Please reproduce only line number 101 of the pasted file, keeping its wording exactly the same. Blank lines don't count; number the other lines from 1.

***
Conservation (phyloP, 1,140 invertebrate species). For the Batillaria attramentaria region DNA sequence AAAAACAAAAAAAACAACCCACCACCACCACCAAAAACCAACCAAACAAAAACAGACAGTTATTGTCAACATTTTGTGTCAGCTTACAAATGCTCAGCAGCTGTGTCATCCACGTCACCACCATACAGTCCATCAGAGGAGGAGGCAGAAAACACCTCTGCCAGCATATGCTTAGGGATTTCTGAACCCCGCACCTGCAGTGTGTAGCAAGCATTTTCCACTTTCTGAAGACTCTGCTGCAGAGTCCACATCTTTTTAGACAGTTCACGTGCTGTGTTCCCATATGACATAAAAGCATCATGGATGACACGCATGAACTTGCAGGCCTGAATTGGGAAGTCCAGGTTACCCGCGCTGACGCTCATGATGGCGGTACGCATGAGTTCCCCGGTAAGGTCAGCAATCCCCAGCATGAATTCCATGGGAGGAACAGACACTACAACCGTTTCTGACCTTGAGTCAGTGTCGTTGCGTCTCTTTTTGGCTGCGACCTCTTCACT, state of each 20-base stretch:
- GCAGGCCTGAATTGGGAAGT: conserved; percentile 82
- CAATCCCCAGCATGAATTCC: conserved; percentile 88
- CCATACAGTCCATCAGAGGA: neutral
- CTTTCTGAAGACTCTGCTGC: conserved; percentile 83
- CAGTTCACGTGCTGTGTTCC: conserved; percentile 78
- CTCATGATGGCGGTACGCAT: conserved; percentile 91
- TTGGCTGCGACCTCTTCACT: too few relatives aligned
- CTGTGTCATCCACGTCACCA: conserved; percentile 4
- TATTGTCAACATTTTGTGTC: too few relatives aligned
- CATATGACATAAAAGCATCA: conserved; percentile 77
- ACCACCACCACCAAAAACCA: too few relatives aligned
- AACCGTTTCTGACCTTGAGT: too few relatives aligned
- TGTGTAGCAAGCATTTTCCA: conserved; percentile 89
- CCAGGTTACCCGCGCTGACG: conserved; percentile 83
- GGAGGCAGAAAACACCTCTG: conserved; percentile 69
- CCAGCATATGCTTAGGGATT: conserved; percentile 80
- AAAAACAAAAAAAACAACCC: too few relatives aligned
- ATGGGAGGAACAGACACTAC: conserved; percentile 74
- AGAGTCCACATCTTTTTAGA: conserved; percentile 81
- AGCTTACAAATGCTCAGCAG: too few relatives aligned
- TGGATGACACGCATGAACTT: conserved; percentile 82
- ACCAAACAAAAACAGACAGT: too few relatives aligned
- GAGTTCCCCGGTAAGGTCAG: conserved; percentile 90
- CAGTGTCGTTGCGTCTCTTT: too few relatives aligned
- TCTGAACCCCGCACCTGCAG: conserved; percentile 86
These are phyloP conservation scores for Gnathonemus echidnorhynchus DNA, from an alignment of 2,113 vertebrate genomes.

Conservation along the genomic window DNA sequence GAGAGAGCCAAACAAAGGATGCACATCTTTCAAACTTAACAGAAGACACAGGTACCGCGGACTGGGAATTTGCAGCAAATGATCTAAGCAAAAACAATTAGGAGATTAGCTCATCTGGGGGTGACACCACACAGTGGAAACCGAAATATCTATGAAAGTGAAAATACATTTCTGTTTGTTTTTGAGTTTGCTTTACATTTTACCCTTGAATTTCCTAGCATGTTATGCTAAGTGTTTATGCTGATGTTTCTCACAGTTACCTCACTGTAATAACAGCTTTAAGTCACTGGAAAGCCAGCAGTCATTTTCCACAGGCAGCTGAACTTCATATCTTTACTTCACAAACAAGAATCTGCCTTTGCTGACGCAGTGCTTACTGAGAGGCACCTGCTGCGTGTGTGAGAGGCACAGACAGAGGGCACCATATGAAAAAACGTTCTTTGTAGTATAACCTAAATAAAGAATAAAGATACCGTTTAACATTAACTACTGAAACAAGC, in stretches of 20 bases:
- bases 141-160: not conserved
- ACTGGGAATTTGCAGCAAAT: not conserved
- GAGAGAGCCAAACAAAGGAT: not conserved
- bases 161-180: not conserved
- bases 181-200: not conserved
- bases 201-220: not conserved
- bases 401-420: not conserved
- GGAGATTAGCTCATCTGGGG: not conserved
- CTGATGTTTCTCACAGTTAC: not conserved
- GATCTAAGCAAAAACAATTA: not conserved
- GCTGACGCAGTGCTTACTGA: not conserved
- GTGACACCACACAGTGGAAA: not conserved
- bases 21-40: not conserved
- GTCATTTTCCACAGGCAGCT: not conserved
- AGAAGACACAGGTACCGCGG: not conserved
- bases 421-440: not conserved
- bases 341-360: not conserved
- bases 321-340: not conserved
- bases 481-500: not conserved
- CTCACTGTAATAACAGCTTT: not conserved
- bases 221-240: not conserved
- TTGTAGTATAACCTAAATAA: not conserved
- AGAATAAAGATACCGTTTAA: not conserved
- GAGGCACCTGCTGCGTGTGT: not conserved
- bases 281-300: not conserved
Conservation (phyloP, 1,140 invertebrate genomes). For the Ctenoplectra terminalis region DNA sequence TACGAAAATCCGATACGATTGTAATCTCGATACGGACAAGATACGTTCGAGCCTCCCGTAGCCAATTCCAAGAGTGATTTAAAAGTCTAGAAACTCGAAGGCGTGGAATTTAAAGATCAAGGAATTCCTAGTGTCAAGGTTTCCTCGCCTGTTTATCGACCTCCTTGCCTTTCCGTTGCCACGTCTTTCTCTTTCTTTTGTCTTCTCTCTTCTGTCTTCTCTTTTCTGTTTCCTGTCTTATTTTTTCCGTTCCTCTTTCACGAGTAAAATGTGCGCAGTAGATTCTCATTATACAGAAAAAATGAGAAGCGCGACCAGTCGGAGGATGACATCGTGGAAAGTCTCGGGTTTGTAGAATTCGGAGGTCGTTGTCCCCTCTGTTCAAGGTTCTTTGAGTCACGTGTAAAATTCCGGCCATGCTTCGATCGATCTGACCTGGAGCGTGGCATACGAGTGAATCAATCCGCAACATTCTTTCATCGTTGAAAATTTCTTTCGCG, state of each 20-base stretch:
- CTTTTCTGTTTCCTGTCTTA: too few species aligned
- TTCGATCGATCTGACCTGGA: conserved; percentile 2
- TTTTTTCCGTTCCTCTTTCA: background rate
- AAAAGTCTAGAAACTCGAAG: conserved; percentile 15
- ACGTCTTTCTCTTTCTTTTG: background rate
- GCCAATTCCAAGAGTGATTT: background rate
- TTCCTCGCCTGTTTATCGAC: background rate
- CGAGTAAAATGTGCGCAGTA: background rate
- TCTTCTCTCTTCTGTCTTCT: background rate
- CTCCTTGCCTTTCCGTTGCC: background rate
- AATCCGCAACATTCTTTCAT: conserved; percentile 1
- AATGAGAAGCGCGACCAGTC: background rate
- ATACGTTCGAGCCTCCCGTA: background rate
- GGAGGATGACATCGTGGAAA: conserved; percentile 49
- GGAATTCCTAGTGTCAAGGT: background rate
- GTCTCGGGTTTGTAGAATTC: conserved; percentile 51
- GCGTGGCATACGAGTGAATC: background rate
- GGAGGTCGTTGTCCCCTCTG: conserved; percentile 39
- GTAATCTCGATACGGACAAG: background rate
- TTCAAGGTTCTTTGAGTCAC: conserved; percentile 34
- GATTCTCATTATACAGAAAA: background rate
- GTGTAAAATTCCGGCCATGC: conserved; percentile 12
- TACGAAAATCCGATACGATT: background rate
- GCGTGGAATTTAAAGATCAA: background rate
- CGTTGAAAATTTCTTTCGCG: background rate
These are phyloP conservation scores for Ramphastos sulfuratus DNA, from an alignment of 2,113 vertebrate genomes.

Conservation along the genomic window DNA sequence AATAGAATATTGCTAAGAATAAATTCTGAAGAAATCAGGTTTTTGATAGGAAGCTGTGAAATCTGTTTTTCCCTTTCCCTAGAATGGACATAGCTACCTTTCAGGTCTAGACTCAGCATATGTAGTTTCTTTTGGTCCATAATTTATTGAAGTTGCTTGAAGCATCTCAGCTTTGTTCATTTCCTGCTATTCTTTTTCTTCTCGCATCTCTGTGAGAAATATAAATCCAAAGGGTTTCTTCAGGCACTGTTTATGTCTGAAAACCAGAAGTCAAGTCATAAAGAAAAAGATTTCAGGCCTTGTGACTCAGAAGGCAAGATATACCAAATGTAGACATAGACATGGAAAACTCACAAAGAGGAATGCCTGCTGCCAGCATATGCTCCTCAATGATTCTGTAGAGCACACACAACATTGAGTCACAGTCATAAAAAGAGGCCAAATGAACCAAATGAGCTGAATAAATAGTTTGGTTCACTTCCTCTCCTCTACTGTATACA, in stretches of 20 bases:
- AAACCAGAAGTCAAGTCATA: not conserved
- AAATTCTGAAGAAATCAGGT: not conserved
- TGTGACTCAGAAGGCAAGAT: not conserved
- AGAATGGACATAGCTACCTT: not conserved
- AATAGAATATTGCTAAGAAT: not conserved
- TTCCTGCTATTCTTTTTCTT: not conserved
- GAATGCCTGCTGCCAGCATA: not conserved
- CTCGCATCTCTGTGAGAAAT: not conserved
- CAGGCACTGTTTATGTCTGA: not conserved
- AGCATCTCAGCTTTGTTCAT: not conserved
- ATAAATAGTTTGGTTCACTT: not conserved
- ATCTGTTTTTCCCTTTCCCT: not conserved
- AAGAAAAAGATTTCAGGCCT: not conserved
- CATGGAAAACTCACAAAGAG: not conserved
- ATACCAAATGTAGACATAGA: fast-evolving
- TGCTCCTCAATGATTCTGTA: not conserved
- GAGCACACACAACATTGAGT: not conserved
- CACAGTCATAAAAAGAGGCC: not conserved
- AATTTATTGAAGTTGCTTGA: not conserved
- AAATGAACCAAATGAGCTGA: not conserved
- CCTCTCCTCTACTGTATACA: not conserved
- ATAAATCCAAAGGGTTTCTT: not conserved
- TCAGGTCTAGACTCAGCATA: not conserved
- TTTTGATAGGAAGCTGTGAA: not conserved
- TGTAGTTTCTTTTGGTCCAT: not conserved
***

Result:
- AAATGAACCAAATGAGCTGA: not conserved